I am sitting in the Chicago airport, phoning home to find out how my son got through the day.
I hated getting on the plane this time even more than usual. My son is in medication limbo, his mind and body bouncing as he tries a few days without ADHD medication.
We pulled him off Concerta last week when I felt that, while it may have helped somewhat with his hyperactivity and inability to focus, it was making him emotional and explosive. To have my son collapsing in fits of tears and frustration is excruciating. Wondering if it is the medication we are giving him that is making it happen is unbearable.
It was because of his emotional fits that we took him off of Strattera last month. While we had seen improvements in his ADHD symptoms, I was convinced that it was Strattera that had worsened his ability to cope emotionally.
When he came off the Strattera for one unmedicated week I was thrilled to see him a bit happier and I waited for the day we would start Concerta like a kid waiting for Santa Claus. I thought Concerta was going to be our answer.
Concerta was my back up plan. I always felt safe knowing that if things got really bad, we could pull out the Concerta card.
Now I feel lost, impatiently waiting for our appointment with his psychiatrist tomorrow afternoon.
I wish I could just say, “No more. We are going to make our way out of this drug free.” And when I sit two thousand miles away, I get grand dreams.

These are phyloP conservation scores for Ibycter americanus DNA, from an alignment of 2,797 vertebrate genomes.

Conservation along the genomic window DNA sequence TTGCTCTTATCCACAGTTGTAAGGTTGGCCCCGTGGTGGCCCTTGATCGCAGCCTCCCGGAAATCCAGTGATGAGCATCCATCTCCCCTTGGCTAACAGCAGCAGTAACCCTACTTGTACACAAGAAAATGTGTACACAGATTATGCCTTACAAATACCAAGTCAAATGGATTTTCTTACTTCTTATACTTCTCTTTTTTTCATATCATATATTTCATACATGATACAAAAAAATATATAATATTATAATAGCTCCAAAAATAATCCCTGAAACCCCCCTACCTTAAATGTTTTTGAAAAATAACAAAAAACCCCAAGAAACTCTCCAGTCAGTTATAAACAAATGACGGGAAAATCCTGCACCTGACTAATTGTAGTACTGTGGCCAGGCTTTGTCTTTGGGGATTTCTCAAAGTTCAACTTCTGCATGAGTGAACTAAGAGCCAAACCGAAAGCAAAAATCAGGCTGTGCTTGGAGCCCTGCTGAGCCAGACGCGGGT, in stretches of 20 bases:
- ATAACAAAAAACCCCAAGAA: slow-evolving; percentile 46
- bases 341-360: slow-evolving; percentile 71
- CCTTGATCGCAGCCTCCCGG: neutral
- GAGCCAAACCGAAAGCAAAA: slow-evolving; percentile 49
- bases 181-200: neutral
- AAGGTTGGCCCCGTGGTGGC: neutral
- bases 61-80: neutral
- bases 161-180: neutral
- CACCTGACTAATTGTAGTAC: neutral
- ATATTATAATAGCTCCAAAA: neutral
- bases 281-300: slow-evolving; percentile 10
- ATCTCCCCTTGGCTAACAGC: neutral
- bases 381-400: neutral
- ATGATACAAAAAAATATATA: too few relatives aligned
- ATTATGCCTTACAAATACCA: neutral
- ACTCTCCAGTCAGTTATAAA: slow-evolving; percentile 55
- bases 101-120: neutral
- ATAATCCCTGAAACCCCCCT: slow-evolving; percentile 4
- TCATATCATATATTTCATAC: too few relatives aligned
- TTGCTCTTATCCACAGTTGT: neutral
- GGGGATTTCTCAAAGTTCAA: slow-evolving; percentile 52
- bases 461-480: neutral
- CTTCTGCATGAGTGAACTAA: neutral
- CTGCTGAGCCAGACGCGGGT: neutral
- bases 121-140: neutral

But then I phone home and find out how my son is suffering, how his teacher (who has been a saint, I promise you) couldn’t even begin to manage him this week.
As bad as it was on the medications, it appears that without them, it is worse. He simply cannot manage.
I know my precious boy. I know he wants so badly to do beat his “challenges.” He doesn’t want to get in trouble. He doesn’t want everyone mad at him.
I am desperate to help him, to let him live as the child he is.
Tonight, I am not sure how we are going to do that. I am hoping the psychiatrist has some good tricks up his sleeve!
But whatever the doctor prescribes, I know the bulk of the battle will be fought one minute at a time, helping my son to learn to cope and thrive with his gifts and challenges. (He really is a wonderful child with so much to offer the world!)
I am reading “The Explosive Child,” by Ross Greene and I am so relieved that a doctor is confirming what I know: my son wants to behave.
No sticker chart or time out is going to transform him into an obedient, compliant child. He already has the motivation, what we need to do is give him the skills, and probably the right medication, to help him succeed.
I can’t wait to get back to my son tonight, to kiss his sleeping head, to kneel down and pray next to his bed – and to keep fighting for him.
UPDATE: We went to my son’s doctor today and he is trying him on a VERY small dose of Dexedrine to see how he responds. We have another appointment next week to assess how that trial goes. THANK YOU so much for your comments, support and input!!! I appreciate you so much!